As Jim just pointed out, there were not many turncoats among MPs. Most voted the way they said they would.
But some MPs still managed to do wonders for their political careers by ranking the new leader Ed Miliband in fourth or fifth place. Read more
Crucial to the Ed Miliband camp’s narrative was the idea that the YouGov poll in early September – which for the first time put him ahead of David, albeit by only 51:49 – gave him the psychological edge. The theory was that ambitious MPs in the elder brother’s camp would jump ship in order to win promotion, as we reported at the time.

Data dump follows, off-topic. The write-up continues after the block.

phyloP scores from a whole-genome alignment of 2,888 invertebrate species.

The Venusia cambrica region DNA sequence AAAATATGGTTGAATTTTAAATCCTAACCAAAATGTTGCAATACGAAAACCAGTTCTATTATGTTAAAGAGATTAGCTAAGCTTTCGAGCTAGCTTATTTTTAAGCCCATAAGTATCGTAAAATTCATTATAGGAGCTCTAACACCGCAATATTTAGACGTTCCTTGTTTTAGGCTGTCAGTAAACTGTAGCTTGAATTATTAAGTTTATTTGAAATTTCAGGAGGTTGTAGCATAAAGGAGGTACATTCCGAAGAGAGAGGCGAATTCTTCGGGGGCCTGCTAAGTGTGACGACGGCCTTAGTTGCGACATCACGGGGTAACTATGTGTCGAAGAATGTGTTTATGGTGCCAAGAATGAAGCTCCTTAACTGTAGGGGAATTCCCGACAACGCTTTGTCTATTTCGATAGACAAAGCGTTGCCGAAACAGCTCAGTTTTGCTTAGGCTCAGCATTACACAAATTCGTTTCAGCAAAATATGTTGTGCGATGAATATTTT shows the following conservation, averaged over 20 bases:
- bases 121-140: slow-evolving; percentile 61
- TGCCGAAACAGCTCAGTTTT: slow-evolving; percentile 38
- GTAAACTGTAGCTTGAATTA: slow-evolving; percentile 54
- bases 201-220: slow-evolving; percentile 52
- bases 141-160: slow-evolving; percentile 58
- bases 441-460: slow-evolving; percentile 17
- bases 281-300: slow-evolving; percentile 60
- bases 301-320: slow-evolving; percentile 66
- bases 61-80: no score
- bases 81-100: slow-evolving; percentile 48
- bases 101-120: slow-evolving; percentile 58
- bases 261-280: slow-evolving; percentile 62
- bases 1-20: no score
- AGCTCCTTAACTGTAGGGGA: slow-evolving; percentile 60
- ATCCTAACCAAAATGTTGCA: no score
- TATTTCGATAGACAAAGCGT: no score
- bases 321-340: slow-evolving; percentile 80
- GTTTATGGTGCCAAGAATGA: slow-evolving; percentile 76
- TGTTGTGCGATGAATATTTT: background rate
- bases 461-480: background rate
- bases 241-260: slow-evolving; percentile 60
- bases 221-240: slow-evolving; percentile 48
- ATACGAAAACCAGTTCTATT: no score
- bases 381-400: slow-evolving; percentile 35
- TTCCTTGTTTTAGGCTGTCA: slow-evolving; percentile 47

This was wrong. Ultimately only one MP quit the David Miliband camp in the last week or two: Chris Evans, MP for Islwyn. And even then it was not to join the Mili-E bandwaggon: he decided to back Ed Balls, whose political reputation – if not his campaign – had been picking up. Read more
There are those who argue that Lord Mandelson’s intervention on behalf of David Miliband was counter-productive given his associations with the old New Labour project. Mandelson’s centre-ground modernising agenda is not to the taste of either unions or more radical activists.
Only last week he said that the manifesto, authored by Ed Miliband, failed to address the concerns of anyone other than natural Labour supporters. Read more